The 2nd step is to choose the replication location. I’m choosing a resource pool but this can be a different cluster or another VC that is running on the DR site where the replica of this particular VM will be created. The datastore and network also have to be chosen in this step. If there is a requirement of running keep this replica on an isolated VLAN, this is where it can be chosen.

nakivo-3

The step 3 is where the job schedule is defined. The replication job can be schedules to run daily (on all days of the week or chosen days) or weekly or monthly. We can define a particular time for this job to run. This is useful as most of the replications are scheduled off hours to minimize the impact on the network.

nakivo-4

The 4th and last step is where we define the options for the job. Whether this job as to use change tracking. If it does, should it use VMware in-built CBT or NBR bock tracking or not use nay tracking at all. There is a setting called app-aware mode which when enabled quisces the disk while taking the snapshot of the VM. There are separate set of options for recovery point retention period which can be changed as per the requirement.

nakivo-5

Once the option are all selected, we can either finish and wait for the job to run on the next schedule or run it immediately. The first run will be a full replication which will make a copy of the entire VM on the DR site. The rest of the scheduled jobs will only write the incremental changes to the replica VM.

nakivo-6

If you choose to run the job immediately, you can see the progress of the job under the dashboard. This might take a while depending on the bandwidth and also the size of the VM that is being replicated.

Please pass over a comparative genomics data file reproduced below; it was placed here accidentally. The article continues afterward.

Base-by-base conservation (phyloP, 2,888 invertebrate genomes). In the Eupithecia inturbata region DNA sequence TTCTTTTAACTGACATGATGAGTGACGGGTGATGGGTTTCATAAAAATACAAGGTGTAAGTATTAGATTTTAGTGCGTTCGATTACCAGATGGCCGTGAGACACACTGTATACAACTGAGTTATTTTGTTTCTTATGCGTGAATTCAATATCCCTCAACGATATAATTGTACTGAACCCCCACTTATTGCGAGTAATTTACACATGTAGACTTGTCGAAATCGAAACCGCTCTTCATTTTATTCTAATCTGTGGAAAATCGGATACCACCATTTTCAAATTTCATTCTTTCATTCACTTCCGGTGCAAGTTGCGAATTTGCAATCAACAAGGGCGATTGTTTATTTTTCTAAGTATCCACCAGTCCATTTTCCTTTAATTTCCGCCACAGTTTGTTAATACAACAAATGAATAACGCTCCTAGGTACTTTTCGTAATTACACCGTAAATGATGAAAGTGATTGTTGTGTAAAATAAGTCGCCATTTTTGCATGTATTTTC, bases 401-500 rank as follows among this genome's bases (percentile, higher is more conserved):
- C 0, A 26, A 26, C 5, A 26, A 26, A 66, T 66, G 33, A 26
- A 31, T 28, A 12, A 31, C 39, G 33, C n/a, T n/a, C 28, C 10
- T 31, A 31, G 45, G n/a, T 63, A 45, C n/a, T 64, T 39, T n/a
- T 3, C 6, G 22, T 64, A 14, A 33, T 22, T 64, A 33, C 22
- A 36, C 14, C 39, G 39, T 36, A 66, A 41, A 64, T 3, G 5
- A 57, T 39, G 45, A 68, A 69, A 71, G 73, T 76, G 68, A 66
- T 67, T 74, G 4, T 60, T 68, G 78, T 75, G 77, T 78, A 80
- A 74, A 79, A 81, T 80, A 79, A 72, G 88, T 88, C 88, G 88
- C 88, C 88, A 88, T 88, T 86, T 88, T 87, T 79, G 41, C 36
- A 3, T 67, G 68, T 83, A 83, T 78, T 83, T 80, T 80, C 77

nakivo-7

Once the job is complete, it shows the stats on the dashboard. It shows stats like what is the avg speed of transfer and the total amount of transferred data.

nakivo-8

This shows for multiple jobs which is very useful. The admin gets to know the change of delta data that has been replicated in every cycle.

nakivo-12

NBR are also gives us the capability to recover the replicated VM in case of corruption or failback after the primary site is back up after the disaster. To recover the replicated machine, Go to Recover > VMs from replica.

nakivo-9

Choose the replica copy that you want to recover. There is an option that says “Always use the latest recover point”. This acn also be changes to a speciic recovery point from the list of retion copies that are maintained during replication jobs.

nakivo-10

Select the recovert location, this will only allow you to change the network. The hosts and datastore will remain the same as the source used during replication process.

nakivo-11

3rd and last step, give the recovery job a name and run the recovery.

nakivo-13

This completes the entire process of DR replication and recovery. With the capability to perform VM replication. NBR also adds features like network acceleration which gives 2X better performance over WAN and Direct SAN access which makes the replication faster as it is handed over to SAN. Give this a try and see how DR becomes as easy as it sounds.

2,335 total views, 3 views today

Leave a Reply